After a two-month break, we resumed Katie’s joint lessons with Varya. I decided to start with something simple: addition. I asked the girls to compute the sum 1+2+3+4+5+6+7+8+9. This turned out to be a harder task than I envisioned. Varya was counting diligently for a while but in the end came up with 15. “After adding a few numbers I get lost,” she confessed. Katie tried three times, each one getting a bit closer, but at the end still only got to 40.

One way that they made the task harder for themselves was by not writing down any intermediate sums, even after I encouraged them to do so. I also at some point told them that they should try rearranging the numbers to see if they can make the additions easier. They both said that they didn’t want to do that, perhaps because they didn’t understand what I meant.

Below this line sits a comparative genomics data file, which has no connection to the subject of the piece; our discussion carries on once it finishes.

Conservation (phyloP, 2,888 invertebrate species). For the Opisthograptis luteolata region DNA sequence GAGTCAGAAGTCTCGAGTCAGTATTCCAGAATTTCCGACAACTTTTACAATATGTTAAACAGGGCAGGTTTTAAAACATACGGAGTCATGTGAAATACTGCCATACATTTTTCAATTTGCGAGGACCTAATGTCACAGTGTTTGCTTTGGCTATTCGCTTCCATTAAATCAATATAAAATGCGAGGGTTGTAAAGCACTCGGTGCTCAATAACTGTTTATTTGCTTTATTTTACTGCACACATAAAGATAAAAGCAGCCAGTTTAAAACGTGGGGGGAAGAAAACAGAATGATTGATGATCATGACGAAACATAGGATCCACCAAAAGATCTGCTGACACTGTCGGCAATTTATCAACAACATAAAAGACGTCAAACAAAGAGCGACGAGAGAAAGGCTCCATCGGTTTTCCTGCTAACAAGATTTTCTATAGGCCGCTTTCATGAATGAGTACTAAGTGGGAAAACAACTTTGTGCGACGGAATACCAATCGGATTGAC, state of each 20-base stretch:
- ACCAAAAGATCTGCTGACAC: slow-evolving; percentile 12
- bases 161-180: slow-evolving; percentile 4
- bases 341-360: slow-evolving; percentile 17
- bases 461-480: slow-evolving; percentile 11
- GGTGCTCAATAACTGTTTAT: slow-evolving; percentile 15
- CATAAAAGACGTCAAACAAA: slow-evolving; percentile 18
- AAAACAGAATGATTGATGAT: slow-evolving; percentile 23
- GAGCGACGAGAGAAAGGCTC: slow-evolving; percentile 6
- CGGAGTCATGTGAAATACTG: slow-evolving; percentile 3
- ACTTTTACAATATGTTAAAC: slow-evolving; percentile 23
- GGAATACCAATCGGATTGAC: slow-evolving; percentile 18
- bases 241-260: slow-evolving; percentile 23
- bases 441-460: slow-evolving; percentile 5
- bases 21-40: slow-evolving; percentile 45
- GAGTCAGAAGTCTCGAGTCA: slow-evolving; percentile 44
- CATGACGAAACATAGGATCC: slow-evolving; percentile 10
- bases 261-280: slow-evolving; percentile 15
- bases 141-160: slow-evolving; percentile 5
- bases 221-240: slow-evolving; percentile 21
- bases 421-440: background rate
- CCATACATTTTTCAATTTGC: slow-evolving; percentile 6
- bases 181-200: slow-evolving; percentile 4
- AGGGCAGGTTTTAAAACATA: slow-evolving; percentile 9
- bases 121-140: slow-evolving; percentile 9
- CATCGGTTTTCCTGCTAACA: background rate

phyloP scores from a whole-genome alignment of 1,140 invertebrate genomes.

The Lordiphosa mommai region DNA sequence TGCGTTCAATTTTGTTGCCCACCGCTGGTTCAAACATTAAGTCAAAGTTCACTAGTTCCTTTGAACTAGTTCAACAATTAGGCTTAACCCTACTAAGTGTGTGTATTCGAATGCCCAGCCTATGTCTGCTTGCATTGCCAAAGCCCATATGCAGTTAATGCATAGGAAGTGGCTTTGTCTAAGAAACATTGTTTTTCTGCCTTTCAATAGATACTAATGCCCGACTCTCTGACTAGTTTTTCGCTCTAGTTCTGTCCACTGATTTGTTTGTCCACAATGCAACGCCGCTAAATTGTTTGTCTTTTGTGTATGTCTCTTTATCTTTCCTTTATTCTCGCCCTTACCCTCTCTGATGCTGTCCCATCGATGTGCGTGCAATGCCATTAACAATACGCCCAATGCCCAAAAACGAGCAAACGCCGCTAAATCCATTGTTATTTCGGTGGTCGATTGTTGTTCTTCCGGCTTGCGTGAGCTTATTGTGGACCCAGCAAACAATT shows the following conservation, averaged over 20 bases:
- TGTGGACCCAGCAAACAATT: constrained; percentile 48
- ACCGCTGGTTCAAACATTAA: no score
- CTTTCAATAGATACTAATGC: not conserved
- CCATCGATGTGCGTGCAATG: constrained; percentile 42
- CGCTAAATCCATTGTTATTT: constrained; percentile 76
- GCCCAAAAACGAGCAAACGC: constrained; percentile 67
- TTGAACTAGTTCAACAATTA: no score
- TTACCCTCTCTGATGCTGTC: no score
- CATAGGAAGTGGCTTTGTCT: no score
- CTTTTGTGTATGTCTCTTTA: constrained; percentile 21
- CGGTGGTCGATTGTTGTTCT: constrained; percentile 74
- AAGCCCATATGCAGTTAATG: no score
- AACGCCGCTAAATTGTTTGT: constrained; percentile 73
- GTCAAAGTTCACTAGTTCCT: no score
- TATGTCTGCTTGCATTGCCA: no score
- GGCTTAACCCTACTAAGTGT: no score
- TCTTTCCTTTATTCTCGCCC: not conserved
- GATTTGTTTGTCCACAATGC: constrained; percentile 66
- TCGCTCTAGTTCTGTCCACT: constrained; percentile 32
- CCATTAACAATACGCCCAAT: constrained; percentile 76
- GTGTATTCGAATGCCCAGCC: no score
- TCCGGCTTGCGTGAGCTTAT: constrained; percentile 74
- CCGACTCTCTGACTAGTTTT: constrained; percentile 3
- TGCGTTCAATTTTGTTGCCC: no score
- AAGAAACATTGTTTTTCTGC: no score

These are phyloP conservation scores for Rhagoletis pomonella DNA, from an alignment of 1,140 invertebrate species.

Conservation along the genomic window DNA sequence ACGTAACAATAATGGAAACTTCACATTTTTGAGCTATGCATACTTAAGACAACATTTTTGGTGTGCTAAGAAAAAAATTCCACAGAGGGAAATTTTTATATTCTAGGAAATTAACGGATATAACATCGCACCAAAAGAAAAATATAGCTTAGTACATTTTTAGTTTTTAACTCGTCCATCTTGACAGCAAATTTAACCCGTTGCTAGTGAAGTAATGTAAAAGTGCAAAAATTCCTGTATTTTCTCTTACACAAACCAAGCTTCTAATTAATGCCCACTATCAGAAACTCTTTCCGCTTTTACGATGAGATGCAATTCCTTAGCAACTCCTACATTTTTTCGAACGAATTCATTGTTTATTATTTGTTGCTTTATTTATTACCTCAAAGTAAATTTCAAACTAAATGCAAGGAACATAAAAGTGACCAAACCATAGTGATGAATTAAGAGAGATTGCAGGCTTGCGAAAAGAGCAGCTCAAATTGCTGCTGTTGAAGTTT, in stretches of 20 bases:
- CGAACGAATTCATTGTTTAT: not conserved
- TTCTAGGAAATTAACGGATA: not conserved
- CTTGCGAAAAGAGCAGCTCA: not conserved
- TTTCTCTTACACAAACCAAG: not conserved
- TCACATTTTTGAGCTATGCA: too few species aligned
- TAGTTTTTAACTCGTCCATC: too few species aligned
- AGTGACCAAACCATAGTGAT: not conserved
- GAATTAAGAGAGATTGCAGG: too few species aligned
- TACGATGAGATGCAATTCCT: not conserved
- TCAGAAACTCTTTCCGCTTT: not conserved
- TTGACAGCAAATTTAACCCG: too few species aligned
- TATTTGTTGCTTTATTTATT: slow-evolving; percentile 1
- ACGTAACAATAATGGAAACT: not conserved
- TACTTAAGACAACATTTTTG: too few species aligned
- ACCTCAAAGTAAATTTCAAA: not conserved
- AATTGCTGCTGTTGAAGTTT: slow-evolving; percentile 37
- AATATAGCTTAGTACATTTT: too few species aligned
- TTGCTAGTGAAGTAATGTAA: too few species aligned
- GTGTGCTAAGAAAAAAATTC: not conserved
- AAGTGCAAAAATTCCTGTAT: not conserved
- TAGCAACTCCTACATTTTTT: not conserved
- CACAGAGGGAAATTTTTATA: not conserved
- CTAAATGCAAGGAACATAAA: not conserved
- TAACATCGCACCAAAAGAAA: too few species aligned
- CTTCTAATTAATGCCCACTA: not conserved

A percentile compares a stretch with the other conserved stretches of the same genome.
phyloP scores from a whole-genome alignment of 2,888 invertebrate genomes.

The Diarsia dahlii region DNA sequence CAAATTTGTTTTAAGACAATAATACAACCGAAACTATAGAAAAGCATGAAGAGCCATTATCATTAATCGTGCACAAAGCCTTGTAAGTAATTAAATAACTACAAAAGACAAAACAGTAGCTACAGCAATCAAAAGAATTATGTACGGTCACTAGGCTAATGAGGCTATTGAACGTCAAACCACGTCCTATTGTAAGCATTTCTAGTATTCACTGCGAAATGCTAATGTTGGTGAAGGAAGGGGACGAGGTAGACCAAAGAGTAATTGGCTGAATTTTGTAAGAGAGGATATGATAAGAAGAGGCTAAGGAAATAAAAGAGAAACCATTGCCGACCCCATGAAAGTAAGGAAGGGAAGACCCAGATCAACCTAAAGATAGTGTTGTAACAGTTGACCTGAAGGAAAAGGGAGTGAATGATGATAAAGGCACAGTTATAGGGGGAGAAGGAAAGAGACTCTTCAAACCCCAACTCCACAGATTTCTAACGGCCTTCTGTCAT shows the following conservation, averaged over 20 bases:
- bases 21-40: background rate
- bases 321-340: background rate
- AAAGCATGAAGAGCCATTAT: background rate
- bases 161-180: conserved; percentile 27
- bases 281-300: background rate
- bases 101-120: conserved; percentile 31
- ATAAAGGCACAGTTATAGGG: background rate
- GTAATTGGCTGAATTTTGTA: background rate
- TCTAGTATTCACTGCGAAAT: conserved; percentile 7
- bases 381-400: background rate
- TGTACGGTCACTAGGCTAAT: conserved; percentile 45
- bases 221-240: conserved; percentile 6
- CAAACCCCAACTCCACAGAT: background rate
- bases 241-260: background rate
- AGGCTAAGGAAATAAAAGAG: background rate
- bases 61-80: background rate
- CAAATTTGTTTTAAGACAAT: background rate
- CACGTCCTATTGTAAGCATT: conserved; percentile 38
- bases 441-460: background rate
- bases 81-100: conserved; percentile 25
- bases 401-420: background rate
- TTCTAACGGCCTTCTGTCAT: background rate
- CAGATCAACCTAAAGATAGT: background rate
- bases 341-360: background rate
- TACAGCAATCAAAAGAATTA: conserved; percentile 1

Finally, I started asking them which number should be added to 1 to get 10? What about 2? 3? They got the pattern, but were disappointed that the 5 didn’t get paired up with anything. We then counted up the 10’s and added the lonely 5. They agreed with me that this calculation required very little effort, but I don’t think that they truly appreciated the idea. For that we might have to wait until they discover the formula for triangular numbers in general, but first we’ll need to polish up their arithmetic skills a bit.

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About aofradkin

I enjoy thinking about presenting mathematical concepts to young children in exciting and engaging ways.